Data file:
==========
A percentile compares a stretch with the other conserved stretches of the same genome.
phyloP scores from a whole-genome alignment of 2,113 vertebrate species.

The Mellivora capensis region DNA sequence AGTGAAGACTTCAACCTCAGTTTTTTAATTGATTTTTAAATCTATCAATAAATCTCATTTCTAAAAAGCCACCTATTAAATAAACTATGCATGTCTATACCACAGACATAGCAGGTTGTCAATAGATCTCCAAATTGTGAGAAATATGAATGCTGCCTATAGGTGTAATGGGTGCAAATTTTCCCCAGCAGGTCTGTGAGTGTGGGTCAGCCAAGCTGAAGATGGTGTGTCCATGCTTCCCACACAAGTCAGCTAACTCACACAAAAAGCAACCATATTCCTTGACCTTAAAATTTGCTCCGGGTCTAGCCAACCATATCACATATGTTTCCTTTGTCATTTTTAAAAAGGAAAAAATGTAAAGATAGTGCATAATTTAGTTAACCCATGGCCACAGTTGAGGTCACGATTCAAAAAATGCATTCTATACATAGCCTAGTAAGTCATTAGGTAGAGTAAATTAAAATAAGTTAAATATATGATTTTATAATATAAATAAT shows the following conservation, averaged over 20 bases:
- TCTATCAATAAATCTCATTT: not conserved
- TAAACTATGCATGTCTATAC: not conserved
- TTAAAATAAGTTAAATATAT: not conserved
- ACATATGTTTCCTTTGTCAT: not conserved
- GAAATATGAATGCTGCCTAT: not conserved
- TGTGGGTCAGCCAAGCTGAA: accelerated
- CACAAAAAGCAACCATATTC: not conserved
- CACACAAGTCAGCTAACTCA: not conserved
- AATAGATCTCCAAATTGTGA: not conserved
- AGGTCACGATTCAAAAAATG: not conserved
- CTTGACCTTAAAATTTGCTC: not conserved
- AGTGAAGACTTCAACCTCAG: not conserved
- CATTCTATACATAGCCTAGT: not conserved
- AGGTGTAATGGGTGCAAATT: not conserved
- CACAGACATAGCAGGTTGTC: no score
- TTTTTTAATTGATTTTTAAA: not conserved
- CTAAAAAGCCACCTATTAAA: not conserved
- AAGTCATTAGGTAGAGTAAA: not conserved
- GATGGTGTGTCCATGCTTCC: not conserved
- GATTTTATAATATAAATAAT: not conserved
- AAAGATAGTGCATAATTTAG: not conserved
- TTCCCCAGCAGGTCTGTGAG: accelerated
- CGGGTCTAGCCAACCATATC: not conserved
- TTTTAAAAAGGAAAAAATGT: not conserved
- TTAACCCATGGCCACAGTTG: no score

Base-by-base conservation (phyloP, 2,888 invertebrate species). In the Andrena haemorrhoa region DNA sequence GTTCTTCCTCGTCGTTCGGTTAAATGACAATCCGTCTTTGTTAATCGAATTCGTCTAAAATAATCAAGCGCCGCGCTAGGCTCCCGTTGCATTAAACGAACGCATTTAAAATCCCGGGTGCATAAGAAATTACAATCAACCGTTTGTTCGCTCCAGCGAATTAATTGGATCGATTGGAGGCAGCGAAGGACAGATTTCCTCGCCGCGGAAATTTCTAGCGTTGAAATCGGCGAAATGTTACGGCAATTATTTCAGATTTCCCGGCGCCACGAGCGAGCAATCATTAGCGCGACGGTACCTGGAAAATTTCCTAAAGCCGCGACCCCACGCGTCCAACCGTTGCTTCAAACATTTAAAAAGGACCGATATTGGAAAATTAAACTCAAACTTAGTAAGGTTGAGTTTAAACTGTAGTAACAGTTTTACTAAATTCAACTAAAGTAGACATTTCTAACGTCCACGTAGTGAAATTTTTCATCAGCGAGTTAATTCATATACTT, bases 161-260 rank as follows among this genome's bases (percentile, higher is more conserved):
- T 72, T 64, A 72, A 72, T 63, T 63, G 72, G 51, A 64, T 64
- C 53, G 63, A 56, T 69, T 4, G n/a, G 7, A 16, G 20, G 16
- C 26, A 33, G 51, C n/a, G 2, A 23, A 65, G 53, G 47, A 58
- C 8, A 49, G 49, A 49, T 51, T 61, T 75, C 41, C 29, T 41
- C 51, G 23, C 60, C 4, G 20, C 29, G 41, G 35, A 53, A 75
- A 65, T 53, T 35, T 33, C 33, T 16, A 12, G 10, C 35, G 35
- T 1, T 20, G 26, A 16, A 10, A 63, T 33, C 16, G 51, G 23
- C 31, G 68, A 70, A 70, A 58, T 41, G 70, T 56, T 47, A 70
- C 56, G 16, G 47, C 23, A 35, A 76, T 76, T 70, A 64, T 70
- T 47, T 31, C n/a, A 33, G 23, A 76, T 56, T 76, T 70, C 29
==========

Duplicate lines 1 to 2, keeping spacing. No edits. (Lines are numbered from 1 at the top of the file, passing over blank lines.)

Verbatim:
A percentile compares a stretch with the other conserved stretches of the same genome.
phyloP scores from a whole-genome alignment of 2,113 vertebrate species.